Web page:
Marshall’s sin? He broke the league-sanctioned dress code for October — pink, in support of Breast Cancer Awareness Month. He did this by wearing green cleats in honor of Mental Health Awareness Week (which was Oct. 6-12 this year).
It’s not a big deal unless you know that Marshall was diagnosed with borderline personality disorder in 2011 and thought mental health deserved as much recognition as cancer.
He planned to match the fine and donate it to a mental health charity. The cleats were being auctioned off, with proceeds going to Marshall’s own foundation dedicated to mental health advocacy.
Breast cancer gets lots of publicity — they’ve been promoting awareness for several decades now — and mental health still is surrounded by stigma, still is a behind-closed-doors sort of thing. Not many people are willing to be open about being mentally ill. Marshall is. So why is he being punished for something as silly as wearing nonconforming cleats? It seems ironic that anyone would even notice them, in a sea of pink socks and towels and mouthguards and all the rest.
Borderline personality disorder overwhelmingly is diagnosed in women. It says a great deal that a macho football player was willing to own up to it and get treatment. Granted, his track record before the diagnosis was abysmal — domestic violence, drunk driving, and more — but obviously someone stepped in and suggested he take care of himself. Now, Marshall says he’s not managing it, he’s past it.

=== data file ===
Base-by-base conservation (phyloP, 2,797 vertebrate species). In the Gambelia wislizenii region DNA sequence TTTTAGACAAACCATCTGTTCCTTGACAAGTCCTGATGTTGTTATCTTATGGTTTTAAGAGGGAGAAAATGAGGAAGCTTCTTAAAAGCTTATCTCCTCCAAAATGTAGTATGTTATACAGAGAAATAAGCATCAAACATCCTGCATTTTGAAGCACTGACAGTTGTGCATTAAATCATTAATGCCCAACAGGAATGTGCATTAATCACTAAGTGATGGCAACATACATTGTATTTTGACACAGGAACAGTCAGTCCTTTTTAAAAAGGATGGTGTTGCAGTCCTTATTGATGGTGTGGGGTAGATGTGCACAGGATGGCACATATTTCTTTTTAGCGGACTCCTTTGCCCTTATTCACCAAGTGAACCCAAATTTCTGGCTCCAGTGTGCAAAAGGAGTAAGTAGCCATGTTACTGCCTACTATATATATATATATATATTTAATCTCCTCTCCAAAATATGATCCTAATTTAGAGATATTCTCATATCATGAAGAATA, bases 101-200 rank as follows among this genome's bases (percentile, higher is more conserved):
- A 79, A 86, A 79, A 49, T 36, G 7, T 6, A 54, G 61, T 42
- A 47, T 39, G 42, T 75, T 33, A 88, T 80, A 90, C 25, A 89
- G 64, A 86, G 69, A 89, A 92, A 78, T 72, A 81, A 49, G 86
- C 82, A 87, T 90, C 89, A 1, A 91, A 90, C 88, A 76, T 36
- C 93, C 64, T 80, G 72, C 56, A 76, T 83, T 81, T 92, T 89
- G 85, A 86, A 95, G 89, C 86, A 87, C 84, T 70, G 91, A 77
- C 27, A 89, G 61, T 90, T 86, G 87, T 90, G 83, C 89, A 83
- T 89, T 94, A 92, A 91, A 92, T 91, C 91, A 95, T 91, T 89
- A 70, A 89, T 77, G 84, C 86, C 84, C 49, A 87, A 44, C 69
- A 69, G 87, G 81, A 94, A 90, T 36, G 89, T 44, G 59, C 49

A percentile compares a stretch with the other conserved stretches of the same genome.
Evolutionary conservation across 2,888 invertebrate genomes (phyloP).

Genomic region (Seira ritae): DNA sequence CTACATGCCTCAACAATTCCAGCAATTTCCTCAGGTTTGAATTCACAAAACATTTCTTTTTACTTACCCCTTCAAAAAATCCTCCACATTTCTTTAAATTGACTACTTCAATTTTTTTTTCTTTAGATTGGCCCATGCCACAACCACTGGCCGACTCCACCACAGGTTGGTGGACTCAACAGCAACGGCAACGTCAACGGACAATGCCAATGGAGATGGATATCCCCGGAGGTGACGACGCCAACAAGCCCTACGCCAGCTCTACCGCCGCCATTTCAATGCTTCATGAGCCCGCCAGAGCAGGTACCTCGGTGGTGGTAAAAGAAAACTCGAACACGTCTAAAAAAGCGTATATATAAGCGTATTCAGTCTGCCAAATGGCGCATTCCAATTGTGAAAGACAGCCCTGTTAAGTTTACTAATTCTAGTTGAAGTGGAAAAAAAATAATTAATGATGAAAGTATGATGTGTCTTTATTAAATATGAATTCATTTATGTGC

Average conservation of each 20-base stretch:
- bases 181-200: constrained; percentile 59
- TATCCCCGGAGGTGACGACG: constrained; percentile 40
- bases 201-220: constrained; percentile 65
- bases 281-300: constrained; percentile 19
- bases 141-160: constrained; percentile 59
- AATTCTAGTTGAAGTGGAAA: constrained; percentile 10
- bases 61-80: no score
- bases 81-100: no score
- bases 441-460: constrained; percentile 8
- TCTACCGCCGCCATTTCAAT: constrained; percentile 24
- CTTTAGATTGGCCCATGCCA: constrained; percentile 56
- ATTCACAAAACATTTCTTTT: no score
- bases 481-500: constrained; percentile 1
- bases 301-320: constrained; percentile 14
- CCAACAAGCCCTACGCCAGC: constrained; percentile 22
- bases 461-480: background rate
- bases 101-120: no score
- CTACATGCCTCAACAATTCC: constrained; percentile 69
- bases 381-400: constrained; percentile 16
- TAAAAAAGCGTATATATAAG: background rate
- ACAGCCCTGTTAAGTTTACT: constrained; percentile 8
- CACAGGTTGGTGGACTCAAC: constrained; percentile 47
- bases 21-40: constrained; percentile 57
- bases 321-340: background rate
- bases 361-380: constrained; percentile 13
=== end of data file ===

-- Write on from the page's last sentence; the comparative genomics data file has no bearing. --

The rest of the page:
At a press conference on Tuesday, Oct. 8 in advance of the Thursday, Oct. 10 game, Marshall told the crowd that “the perception is I struggle, I’m on medication, I’m still in groups. It’s not that. I went through something, and it was tough. I went through a program and it was effective for me. So now I feel like I’m living a healthy, normal life. That doesn’t mean I’m perfect. I don’t think I’ll ever be. But I have the tools I need to cope with my emotions.”
While the above may be partly wishful thinking on Marshall’s part — borderline personality disorder is chronic — it does sound like he has learned a great deal in the last two years. Anyone who can take what he learned from his mistakes and become an advocate for others deserves applause, not a hit in the wallet.
Jahns, Adam L. Chicago Sun-Times, Oct. 8, 2013. Brandon Marshall planning to get fined Thursday for a good cause